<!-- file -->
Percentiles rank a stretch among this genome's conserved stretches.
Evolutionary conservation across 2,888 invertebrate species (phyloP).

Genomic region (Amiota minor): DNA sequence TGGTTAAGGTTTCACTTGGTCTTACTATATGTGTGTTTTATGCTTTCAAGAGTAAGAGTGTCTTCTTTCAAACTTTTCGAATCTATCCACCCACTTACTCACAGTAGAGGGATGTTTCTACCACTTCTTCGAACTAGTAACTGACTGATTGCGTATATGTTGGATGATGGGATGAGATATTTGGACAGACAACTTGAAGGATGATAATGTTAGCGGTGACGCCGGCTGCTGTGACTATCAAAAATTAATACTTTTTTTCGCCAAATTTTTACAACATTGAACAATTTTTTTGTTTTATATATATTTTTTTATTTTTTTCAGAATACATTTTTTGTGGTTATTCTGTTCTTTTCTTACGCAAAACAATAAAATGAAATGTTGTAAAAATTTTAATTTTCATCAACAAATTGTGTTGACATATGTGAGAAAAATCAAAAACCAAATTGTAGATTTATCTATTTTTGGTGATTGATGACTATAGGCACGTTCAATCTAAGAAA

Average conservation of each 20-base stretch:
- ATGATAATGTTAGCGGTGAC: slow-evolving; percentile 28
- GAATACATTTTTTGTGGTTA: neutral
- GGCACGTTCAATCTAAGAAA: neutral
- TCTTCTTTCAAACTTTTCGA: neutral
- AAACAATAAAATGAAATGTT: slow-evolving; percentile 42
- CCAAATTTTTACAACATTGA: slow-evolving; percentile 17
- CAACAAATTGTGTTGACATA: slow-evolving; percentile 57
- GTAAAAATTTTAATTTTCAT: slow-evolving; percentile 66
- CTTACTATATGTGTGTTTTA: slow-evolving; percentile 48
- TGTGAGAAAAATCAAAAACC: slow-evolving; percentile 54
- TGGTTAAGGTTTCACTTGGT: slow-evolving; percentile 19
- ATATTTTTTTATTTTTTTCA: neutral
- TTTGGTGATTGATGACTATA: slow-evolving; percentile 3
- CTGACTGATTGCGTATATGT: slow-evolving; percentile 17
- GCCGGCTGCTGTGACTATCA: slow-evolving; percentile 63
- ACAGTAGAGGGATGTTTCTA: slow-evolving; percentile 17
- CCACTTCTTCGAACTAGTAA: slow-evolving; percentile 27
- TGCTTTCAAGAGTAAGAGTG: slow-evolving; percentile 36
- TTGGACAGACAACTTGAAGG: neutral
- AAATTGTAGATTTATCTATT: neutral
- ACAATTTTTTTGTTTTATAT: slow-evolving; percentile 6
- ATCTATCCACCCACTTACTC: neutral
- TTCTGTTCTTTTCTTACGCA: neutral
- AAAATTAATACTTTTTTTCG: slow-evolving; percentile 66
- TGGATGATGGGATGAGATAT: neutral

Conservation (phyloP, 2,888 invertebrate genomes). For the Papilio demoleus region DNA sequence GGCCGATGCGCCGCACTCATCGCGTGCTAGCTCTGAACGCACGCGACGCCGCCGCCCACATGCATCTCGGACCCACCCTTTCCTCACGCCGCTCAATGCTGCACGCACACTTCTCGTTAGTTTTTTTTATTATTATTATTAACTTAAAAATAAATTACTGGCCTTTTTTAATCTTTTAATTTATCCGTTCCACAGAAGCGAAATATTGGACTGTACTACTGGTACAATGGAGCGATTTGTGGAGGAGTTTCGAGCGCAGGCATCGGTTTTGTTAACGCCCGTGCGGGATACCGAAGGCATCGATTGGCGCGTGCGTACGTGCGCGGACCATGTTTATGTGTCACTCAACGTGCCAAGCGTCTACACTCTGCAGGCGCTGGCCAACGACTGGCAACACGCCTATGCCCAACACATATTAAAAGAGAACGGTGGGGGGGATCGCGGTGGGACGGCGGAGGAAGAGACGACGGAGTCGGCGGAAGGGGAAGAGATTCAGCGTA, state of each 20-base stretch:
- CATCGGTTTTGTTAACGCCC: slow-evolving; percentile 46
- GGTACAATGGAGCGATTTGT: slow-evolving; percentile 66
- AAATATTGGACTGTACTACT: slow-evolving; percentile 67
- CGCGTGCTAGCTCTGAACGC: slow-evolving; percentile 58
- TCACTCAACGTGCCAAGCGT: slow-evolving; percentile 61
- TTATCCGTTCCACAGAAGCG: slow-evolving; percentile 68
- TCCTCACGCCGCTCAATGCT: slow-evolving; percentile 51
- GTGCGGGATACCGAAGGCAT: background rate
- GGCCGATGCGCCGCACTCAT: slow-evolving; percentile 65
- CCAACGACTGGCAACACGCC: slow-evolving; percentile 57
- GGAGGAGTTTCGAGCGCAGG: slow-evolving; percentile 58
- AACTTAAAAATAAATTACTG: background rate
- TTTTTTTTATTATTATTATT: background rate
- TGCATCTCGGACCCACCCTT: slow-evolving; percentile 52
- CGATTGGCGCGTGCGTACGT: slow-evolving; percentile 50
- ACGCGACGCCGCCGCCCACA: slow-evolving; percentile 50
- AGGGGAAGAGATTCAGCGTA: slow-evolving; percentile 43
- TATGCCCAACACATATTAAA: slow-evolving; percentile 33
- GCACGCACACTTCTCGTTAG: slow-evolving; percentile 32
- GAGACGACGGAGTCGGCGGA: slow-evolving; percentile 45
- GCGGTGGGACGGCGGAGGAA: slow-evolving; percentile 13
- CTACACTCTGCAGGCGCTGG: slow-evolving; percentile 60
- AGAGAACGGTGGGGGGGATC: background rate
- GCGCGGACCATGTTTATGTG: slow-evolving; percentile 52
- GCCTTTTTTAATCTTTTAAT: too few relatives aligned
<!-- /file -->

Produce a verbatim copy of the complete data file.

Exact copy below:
Percentiles rank a stretch among this genome's conserved stretches.
Evolutionary conservation across 2,888 invertebrate species (phyloP).

Genomic region (Amiota minor): DNA sequence TGGTTAAGGTTTCACTTGGTCTTACTATATGTGTGTTTTATGCTTTCAAGAGTAAGAGTGTCTTCTTTCAAACTTTTCGAATCTATCCACCCACTTACTCACAGTAGAGGGATGTTTCTACCACTTCTTCGAACTAGTAACTGACTGATTGCGTATATGTTGGATGATGGGATGAGATATTTGGACAGACAACTTGAAGGATGATAATGTTAGCGGTGACGCCGGCTGCTGTGACTATCAAAAATTAATACTTTTTTTCGCCAAATTTTTACAACATTGAACAATTTTTTTGTTTTATATATATTTTTTTATTTTTTTCAGAATACATTTTTTGTGGTTATTCTGTTCTTTTCTTACGCAAAACAATAAAATGAAATGTTGTAAAAATTTTAATTTTCATCAACAAATTGTGTTGACATATGTGAGAAAAATCAAAAACCAAATTGTAGATTTATCTATTTTTGGTGATTGATGACTATAGGCACGTTCAATCTAAGAAA

Average conservation of each 20-base stretch:
- ATGATAATGTTAGCGGTGAC: slow-evolving; percentile 28
- GAATACATTTTTTGTGGTTA: neutral
- GGCACGTTCAATCTAAGAAA: neutral
- TCTTCTTTCAAACTTTTCGA: neutral
- AAACAATAAAATGAAATGTT: slow-evolving; percentile 42
- CCAAATTTTTACAACATTGA: slow-evolving; percentile 17
- CAACAAATTGTGTTGACATA: slow-evolving; percentile 57
- GTAAAAATTTTAATTTTCAT: slow-evolving; percentile 66
- CTTACTATATGTGTGTTTTA: slow-evolving; percentile 48
- TGTGAGAAAAATCAAAAACC: slow-evolving; percentile 54
- TGGTTAAGGTTTCACTTGGT: slow-evolving; percentile 19
- ATATTTTTTTATTTTTTTCA: neutral
- TTTGGTGATTGATGACTATA: slow-evolving; percentile 3
- CTGACTGATTGCGTATATGT: slow-evolving; percentile 17
- GCCGGCTGCTGTGACTATCA: slow-evolving; percentile 63
- ACAGTAGAGGGATGTTTCTA: slow-evolving; percentile 17
- CCACTTCTTCGAACTAGTAA: slow-evolving; percentile 27
- TGCTTTCAAGAGTAAGAGTG: slow-evolving; percentile 36
- TTGGACAGACAACTTGAAGG: neutral
- AAATTGTAGATTTATCTATT: neutral
- ACAATTTTTTTGTTTTATAT: slow-evolving; percentile 6
- ATCTATCCACCCACTTACTC: neutral
- TTCTGTTCTTTTCTTACGCA: neutral
- AAAATTAATACTTTTTTTCG: slow-evolving; percentile 66
- TGGATGATGGGATGAGATAT: neutral

Conservation (phyloP, 2,888 invertebrate genomes). For the Papilio demoleus region DNA sequence GGCCGATGCGCCGCACTCATCGCGTGCTAGCTCTGAACGCACGCGACGCCGCCGCCCACATGCATCTCGGACCCACCCTTTCCTCACGCCGCTCAATGCTGCACGCACACTTCTCGTTAGTTTTTTTTATTATTATTATTAACTTAAAAATAAATTACTGGCCTTTTTTAATCTTTTAATTTATCCGTTCCACAGAAGCGAAATATTGGACTGTACTACTGGTACAATGGAGCGATTTGTGGAGGAGTTTCGAGCGCAGGCATCGGTTTTGTTAACGCCCGTGCGGGATACCGAAGGCATCGATTGGCGCGTGCGTACGTGCGCGGACCATGTTTATGTGTCACTCAACGTGCCAAGCGTCTACACTCTGCAGGCGCTGGCCAACGACTGGCAACACGCCTATGCCCAACACATATTAAAAGAGAACGGTGGGGGGGATCGCGGTGGGACGGCGGAGGAAGAGACGACGGAGTCGGCGGAAGGGGAAGAGATTCAGCGTA, state of each 20-base stretch:
- CATCGGTTTTGTTAACGCCC: slow-evolving; percentile 46
- GGTACAATGGAGCGATTTGT: slow-evolving; percentile 66
- AAATATTGGACTGTACTACT: slow-evolving; percentile 67
- CGCGTGCTAGCTCTGAACGC: slow-evolving; percentile 58
- TCACTCAACGTGCCAAGCGT: slow-evolving; percentile 61
- TTATCCGTTCCACAGAAGCG: slow-evolving; percentile 68
- TCCTCACGCCGCTCAATGCT: slow-evolving; percentile 51
- GTGCGGGATACCGAAGGCAT: background rate
- GGCCGATGCGCCGCACTCAT: slow-evolving; percentile 65
- CCAACGACTGGCAACACGCC: slow-evolving; percentile 57
- GGAGGAGTTTCGAGCGCAGG: slow-evolving; percentile 58
- AACTTAAAAATAAATTACTG: background rate
- TTTTTTTTATTATTATTATT: background rate
- TGCATCTCGGACCCACCCTT: slow-evolving; percentile 52
- CGATTGGCGCGTGCGTACGT: slow-evolving; percentile 50
- ACGCGACGCCGCCGCCCACA: slow-evolving; percentile 50
- AGGGGAAGAGATTCAGCGTA: slow-evolving; percentile 43
- TATGCCCAACACATATTAAA: slow-evolving; percentile 33
- GCACGCACACTTCTCGTTAG: slow-evolving; percentile 32
- GAGACGACGGAGTCGGCGGA: slow-evolving; percentile 45
- GCGGTGGGACGGCGGAGGAA: slow-evolving; percentile 13
- CTACACTCTGCAGGCGCTGG: slow-evolving; percentile 60
- AGAGAACGGTGGGGGGGATC: background rate
- GCGCGGACCATGTTTATGTG: slow-evolving; percentile 52
- GCCTTTTTTAATCTTTTAAT: too few relatives aligned